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Perspective | $1B out of public schools will hit rural communities hardest

Last week, primary sponsors and Representatives Loftis, Willis, Bradford, and Chesser introduced House Bill 420, which would send $1 billion in public education funding (your taxpayer dollars) per year to follow students to whatever education option a parent chooses, regardless of a family’s financial need or educational needs of the student.

This bill goes much further than the existing Opportunity Scholarships, which provide vouchers for some students based upon income to support education in private and parochial schools. The Opportunity Scholarship Program has never been fully utilized, leaving millions in unspent tax dollars every year that could be used for our kids’ public schools. 

House Bill 420 will ultimately allow all North Carolina families to use taxpayer dollars to fund tuition at private and parochial schools. These schools do not have accountability requirements, are not required to provide transportation or free/reduced-price lunch, and have the authority to deny access to students based on their religion, identity, and academic achievement. This bill would also provide public funding to parents who home-school their children. 

Impact on rural communities 

A loss of more than $1 billion in public school funding would have devastating consequences for our public schools which are already struggling to make ends meet due to inadequate and inequitable funding from the state. School districts are the largest employer in approximately 46 counties across the state, and the funding following students to home-schooling or private or parochial schools would significantly impact the local economy.

The legislation is particularly concerning for rural communities, and North Carolina has the second highest rural student population in the country. Rural schools that are already struggling would be hit the hardest, and many lack a large local tax base that other districts rely on for supplemental funding.

Similar legislation in Texas has been met with pushback by over 300 rural school leaders concerned over the likely negative impact on academics, as well as beloved art programs and school sports, which are core to the cultural and social fiber of their communities. Continuing educational opportunities for high school graduates could also be dramatically impacted. Rural communities across North Carolina, which include 80 of our 100 counties, could lose their schools as the hub of their towns and counties.

Impact on all communities

Rural, suburban, and urban districts will all face many additional impacts, including:

  • Potential for fraud:

    When used for private schooling, it is complicated to ensure that public funds are being spent on education. Our public schools have many requirements to ensure responsible spending of taxpayer dollars, but this approach in states like Arizona have seen rampant fraud. For example, taxpayer dollars have been used to fund living expenses and even medical procedures.
  • Incompatibility with families’ beliefs.

    The vast majority of schools currently receiving Opportunity Scholarship voucher dollars are religious, and those schools may take actions that are in opposition to parents’ views or deny admission based on a family’s religious choices or sexual orientation. One private school in Fayetteville made the news in 2022 after 100 students were baptized without the consent of their parents. That school received $1,162,821 in taxpayer dollars this year alone. Several of the schools receiving over $1 million in taxpayer-funded vouchers this year also do not allow for students or educators who identify as LGBTQ to be affiliated with the school.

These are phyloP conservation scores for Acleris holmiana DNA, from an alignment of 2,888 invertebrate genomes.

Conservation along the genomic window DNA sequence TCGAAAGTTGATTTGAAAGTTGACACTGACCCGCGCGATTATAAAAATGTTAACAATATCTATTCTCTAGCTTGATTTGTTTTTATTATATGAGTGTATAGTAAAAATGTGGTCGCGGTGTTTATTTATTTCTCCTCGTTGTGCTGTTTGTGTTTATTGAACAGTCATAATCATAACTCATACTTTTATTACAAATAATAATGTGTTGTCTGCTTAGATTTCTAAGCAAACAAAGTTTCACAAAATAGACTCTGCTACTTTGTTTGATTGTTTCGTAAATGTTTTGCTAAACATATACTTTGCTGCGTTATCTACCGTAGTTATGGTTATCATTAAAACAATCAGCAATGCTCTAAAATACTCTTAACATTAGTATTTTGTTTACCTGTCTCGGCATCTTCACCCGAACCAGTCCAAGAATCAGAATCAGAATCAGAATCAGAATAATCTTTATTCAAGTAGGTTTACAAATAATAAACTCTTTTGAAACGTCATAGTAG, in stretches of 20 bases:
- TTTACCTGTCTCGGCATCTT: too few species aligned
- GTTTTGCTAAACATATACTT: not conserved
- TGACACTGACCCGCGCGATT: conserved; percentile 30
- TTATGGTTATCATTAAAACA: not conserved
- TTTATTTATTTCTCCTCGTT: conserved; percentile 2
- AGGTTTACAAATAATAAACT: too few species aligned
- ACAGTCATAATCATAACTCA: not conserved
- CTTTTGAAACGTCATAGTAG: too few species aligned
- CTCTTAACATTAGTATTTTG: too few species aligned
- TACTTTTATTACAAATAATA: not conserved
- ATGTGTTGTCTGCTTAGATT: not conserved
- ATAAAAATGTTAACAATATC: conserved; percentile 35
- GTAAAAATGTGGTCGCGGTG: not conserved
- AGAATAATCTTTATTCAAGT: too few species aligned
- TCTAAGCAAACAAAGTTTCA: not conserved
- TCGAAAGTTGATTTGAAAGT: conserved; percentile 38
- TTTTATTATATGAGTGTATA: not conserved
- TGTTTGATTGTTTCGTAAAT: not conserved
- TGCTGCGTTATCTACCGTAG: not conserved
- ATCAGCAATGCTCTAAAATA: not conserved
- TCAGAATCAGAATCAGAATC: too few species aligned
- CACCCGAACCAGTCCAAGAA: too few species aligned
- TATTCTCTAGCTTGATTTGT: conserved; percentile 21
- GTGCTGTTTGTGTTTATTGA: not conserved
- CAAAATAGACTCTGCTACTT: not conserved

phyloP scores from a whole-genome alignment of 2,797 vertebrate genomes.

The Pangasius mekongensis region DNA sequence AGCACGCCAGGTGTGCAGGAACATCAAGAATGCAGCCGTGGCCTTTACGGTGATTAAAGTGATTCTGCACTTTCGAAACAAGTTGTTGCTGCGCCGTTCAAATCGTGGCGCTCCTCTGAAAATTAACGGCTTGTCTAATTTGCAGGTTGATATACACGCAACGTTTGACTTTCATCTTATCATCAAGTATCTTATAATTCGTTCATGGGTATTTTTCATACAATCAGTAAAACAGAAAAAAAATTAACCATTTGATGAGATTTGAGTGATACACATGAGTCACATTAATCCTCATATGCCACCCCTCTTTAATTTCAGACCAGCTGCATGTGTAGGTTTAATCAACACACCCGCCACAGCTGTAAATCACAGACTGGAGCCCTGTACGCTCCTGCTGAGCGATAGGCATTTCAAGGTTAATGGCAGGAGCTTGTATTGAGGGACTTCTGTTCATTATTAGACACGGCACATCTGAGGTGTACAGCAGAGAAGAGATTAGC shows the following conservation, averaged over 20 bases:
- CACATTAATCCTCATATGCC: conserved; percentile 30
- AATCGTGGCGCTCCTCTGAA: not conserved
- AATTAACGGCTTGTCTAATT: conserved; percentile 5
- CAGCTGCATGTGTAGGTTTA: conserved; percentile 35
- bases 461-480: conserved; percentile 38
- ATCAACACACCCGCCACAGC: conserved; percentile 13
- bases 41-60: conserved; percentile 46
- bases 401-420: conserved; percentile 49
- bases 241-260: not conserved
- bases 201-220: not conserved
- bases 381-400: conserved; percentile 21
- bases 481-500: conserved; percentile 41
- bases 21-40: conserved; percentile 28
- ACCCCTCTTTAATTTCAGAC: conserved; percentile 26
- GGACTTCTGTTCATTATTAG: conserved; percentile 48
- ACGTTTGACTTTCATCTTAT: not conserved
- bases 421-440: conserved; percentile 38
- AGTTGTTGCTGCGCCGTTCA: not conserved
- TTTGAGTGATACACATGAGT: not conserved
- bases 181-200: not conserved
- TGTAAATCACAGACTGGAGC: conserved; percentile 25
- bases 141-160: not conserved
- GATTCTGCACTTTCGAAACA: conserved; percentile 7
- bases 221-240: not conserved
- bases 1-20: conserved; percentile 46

• Lack of accountability.

    As taxpayers, we want to know how our dollars are being spent. Our public schools have many requirements to report data on a variety of student indicators such as attendance, test scores, graduation rates, and discipline, and are held accountable for students’ academic outcomes. The Opportunity Scholarships, which represent our current voucher system, only require accountability measures (school-selected test scores being reported) if over 25 students who receive vouchers attend the same school. The dispersed education savings accounts or “backpack” could lead to a system in which parents and the general public are left in the dark.

North Carolina has over 1.4 million students in our traditional and charter public schools. Public schools serve every child, and provide many choices and services, including support for EC and AIG students, magnet programs, dual language immersion schools, career pathway academies, and early college high schools. Dual enrollment is also an option for those wishing to earn college credit while in high school. 

Our public schools serve our students, families, and communities. Businesses, communities, and families will all suffer if we allow more taxpayer money to be used for private education that does not have any accountability and will irreparably harm our communities and our kids.

We, as the people of North Carolina, have to decide and let our lawmakers know how we want our tax dollars to be spent. Do we value public education as an institution that serves all children in our state? Or do we want our money to further subsidize private options for a select few?

Mary Ann Wolf

Mary Ann Wolf, Ph.D. has served as President and Executive Director of the Public School Forum of North Carolina since June 2020, bringing with her more than 20 years of educational policy and leadership working directly with schools and districts across North Carolina to improve equity and build capacity for innovation.